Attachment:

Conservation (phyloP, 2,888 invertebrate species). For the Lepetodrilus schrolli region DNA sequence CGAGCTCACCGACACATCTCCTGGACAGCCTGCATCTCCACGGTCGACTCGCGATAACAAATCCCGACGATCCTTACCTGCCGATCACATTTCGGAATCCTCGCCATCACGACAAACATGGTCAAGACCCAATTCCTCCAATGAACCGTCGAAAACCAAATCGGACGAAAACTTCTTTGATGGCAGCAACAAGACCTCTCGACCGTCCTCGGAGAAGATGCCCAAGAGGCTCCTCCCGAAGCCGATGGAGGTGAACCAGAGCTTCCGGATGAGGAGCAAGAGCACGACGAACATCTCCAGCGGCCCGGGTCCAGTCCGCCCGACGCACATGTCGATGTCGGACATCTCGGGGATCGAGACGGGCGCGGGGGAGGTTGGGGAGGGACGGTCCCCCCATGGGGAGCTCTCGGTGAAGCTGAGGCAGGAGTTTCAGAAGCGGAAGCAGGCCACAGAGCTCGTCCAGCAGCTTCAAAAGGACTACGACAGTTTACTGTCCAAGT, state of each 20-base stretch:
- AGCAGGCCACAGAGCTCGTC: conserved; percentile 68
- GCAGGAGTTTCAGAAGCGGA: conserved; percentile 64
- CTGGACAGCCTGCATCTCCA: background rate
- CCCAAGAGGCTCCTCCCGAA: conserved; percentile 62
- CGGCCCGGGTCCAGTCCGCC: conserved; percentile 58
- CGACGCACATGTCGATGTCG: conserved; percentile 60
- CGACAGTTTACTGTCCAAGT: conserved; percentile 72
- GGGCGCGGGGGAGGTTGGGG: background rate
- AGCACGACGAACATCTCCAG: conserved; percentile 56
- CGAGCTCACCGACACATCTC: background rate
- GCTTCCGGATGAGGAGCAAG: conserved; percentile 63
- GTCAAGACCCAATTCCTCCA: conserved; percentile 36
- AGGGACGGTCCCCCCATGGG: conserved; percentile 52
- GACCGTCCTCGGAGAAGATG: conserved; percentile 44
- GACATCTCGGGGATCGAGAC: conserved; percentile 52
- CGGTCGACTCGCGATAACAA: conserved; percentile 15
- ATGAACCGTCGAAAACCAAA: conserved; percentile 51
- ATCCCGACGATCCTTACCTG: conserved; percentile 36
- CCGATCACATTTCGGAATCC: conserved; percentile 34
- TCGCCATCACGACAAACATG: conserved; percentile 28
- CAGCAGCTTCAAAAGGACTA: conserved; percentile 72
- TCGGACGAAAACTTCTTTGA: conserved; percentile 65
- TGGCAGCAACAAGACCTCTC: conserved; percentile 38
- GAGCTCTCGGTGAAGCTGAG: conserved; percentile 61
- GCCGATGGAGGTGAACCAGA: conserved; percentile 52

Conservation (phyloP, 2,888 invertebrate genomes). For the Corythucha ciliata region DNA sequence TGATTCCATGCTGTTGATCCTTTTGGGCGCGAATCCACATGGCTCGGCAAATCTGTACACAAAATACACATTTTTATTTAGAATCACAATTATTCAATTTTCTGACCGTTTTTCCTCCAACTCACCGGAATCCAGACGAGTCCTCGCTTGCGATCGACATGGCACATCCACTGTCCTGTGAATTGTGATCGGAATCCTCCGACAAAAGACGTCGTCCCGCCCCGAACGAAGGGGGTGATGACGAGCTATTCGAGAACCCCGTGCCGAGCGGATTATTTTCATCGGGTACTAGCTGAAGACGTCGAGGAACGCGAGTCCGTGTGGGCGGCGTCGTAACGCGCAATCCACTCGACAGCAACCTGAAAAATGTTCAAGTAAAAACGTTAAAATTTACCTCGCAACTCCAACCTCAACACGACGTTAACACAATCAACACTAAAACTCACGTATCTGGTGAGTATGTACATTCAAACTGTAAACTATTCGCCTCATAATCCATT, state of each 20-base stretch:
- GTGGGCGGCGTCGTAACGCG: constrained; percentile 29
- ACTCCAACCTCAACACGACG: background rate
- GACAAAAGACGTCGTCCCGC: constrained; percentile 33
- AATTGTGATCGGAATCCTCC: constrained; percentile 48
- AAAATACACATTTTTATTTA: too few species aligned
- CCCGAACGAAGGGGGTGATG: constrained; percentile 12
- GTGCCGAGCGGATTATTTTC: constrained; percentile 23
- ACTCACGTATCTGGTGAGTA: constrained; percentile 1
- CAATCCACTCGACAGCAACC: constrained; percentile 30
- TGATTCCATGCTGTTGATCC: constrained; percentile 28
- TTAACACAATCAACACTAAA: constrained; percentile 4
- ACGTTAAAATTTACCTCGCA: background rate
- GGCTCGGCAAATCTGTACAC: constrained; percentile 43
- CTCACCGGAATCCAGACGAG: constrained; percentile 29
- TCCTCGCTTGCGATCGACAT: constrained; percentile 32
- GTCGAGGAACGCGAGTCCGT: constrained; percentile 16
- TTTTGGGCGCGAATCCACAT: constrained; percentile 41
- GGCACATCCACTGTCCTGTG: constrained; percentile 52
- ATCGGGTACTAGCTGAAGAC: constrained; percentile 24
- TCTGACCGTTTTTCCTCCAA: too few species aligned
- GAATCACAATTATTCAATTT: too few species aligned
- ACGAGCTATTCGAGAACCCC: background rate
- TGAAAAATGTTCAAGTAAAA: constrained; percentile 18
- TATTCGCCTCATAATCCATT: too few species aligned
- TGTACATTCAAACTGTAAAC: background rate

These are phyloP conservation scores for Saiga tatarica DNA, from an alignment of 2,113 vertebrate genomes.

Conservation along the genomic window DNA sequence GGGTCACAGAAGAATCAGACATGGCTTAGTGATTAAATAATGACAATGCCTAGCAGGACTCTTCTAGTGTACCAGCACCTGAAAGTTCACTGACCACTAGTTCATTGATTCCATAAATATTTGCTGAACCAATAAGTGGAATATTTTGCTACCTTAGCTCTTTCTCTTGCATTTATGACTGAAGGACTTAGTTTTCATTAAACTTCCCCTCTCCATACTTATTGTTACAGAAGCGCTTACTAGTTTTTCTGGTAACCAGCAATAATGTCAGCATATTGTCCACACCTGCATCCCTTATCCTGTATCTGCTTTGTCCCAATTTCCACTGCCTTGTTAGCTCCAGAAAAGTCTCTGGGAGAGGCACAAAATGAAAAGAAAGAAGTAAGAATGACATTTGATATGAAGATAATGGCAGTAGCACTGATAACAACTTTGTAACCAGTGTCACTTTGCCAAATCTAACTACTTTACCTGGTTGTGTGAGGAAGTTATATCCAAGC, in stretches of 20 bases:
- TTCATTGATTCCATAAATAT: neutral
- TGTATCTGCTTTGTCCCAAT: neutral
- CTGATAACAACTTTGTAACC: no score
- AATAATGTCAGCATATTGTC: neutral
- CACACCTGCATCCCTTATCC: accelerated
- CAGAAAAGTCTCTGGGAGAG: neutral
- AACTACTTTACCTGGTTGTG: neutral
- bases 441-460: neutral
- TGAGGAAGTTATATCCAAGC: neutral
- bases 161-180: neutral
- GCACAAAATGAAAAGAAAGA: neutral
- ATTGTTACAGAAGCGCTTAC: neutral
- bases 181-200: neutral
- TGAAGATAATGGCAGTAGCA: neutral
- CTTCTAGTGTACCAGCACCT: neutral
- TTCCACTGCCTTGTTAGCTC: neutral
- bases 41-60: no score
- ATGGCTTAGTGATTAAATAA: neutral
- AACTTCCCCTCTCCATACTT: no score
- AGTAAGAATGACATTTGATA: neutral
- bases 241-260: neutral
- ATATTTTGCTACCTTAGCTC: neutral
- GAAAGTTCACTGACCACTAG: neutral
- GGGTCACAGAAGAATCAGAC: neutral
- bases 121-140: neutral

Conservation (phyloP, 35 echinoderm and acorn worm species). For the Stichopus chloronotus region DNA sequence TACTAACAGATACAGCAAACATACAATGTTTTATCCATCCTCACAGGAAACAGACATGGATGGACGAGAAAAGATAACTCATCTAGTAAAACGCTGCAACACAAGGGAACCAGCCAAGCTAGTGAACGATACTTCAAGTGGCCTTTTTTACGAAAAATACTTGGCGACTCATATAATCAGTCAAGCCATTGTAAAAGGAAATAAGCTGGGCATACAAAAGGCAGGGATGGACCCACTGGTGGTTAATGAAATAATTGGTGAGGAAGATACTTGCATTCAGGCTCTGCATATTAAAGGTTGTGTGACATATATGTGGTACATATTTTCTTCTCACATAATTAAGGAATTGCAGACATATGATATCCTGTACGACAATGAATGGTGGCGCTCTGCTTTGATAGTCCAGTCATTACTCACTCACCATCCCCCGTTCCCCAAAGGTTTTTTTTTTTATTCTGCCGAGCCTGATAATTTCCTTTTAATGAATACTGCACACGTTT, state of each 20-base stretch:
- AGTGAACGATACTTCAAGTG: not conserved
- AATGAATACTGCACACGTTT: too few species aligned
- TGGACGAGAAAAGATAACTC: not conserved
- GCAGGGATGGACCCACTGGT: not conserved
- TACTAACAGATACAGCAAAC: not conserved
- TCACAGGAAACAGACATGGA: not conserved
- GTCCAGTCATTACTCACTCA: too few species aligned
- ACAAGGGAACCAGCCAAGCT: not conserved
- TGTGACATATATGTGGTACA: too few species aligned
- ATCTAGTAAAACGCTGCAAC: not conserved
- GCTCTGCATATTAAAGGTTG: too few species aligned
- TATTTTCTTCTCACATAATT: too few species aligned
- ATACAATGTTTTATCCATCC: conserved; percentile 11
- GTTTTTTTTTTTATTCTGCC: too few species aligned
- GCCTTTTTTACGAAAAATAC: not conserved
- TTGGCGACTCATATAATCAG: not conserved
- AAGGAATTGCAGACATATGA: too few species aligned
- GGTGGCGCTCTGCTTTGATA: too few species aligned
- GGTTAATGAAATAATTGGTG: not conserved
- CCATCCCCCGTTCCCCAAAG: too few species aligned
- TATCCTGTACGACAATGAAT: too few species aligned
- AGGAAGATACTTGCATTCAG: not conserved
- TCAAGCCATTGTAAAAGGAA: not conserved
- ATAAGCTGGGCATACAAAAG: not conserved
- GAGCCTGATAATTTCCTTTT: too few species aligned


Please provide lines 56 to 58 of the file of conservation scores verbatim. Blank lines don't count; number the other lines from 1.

- TGTATCTGCTTTGTCCCAAT: neutral
- CTGATAACAACTTTGTAACC: no score
- AATAATGTCAGCATATTGTC: neutral